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New dawn for intellectual property in Kenya

By | October 19th 2010

By Edwin Sudi

“Certainly, an inventor ought be allowed a right to the benefit of his invention for some certain time. It is equally certain it ought not to be perpetual; for to embarrass society with monopolies for every utensil existing and in all the details of life, would be more injurious to them than had the supposed inventors never existedÉ How long the term should be is the difficult question.” —Thomas Jefferson, 1807

This father of the United States of America recognised early enough the importance of intellectual property. The makers of the American Constitution when further to grant power to Congress under Article 1,Section 8 of the American Constitution: “To promote the progress of science and the useful arts, by securing for limited times and authors and inventors the exclusive right to their respective writings and discoveries.”

This gave congress power to define and to protect intellectual property through measures such as issuance of patents and copyrights. History has proved them all right going by the economic gains the US has had from intellectual property.

However, while intellectual property is one of the commonest aspects that we encounter in our day-to-day engagements, it has for a very long time been obliterated in Kenya.

Things were not made any better when no mention of this important form of private property was made in the old Constitution. It is, however, one of the major gains of the new Constitution that it has been expressly recognised as a form of property that should be protected in Kenya. Article 40(5) of the new law specifically provides that the State shall support, promote and protect the intellectual property rights of Kenya.

But the important question is whether Kenyans are in a position to exploit their intellectual property, and in turn make it one of the key contributors to the economic development.

Economic potential

Is the mere recognition of intellectual property rights in the Constitution an end in itself? There is need for the government, the private sector and learning institutions to do more towards the realisation of the full economic potential in intellectual property.

To realise the full potential of intellectual property there is need for the government to come up with an elaborate national IP strategy setting out the infrastructure and capacities that will support inventors of IP to develop, exploit and protect their inventions. This shall be possible only if the government shall establish and implement effective IP systems, including support structures and policies to support generation and filing of all IP assets to encourage IP generation; support structures and policies that promote the commercialisation of IP rights; the enactment of strong IP laws clearly outlining the depth and breadth of IP rights, and offer sufficient protection of IP rights by establishing a dispute resolution mechanism and appropriate sanctions for IP infringement; and strong IP administration structures for IP rights like granting and filing of existing rights.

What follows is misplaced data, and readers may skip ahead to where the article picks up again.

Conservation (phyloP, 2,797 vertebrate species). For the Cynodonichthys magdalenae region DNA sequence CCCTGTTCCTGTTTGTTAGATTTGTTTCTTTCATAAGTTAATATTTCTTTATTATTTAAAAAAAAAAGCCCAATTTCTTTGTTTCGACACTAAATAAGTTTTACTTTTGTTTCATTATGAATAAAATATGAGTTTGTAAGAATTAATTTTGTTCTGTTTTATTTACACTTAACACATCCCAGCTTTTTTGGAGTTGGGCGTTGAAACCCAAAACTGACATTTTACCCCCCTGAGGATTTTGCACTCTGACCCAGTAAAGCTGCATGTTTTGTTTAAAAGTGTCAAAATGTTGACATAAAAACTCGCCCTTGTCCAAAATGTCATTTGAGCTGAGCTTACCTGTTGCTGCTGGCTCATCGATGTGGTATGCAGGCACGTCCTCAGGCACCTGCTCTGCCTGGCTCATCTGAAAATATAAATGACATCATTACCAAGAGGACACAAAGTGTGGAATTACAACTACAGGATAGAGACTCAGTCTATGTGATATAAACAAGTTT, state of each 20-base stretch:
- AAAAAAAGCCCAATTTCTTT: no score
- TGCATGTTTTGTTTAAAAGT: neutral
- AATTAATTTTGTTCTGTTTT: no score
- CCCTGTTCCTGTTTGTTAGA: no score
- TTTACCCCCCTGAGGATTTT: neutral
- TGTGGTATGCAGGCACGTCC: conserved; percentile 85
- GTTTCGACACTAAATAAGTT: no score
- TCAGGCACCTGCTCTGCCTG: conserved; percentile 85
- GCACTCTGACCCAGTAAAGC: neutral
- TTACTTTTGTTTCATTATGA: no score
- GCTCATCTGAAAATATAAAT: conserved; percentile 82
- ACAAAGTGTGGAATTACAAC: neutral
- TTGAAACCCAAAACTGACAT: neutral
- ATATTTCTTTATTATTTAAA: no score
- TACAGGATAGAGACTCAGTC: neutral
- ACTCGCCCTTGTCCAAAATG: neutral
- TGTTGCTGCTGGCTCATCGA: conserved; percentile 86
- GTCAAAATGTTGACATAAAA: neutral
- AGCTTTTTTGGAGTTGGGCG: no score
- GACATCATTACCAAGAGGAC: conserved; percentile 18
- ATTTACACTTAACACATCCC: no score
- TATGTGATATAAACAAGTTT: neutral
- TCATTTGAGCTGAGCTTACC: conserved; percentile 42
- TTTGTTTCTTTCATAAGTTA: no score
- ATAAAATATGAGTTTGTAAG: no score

In terms of IP protection laws Kenya has taken important steps by enacting laws covering the areas of Trademarks, Copyright, Plant Breeders Rights and Patents.

There is, however, need to strengthen these laws to be able to cope with the modern challenges to IP law with the globalisation of the world.

Traditional knowledge

There are, however, other areas of IP that are yet to be legislated in this country. We need legislation on areas like geographical indications and traditional knowledge transfer.

A significant part of the global economy is based on the appropriation and use of traditional knowledge and associated genetic resources, particularly in agricultural, environmental and pharmaceutical biotechnology.

However, in Kenya, access to genetic resources and associated intangibles is only managed through the science technology and innovation policy and the NEMA legal notice no.160 of 2006. These two are very instrumental since they address issues concerning genetic resources, indigenous or traditional knowledge and intellectual property rights. But to be able to be more effective, there is need for strong legislation to provide for the protection of this important indigenous intellectual property.

Clear laws

Close co-operation by the government agencies, institutions of higher learning and the custodians of traditional knowledge shall be crucial if Kenya is to be able to protect this very important intellectual property. This is also only possible if there are clear laws that set out modalities for such cooperation, as well as ensuring that all the players benefit from the information sharing.

—The writer is a lecturer at Inoorero University.

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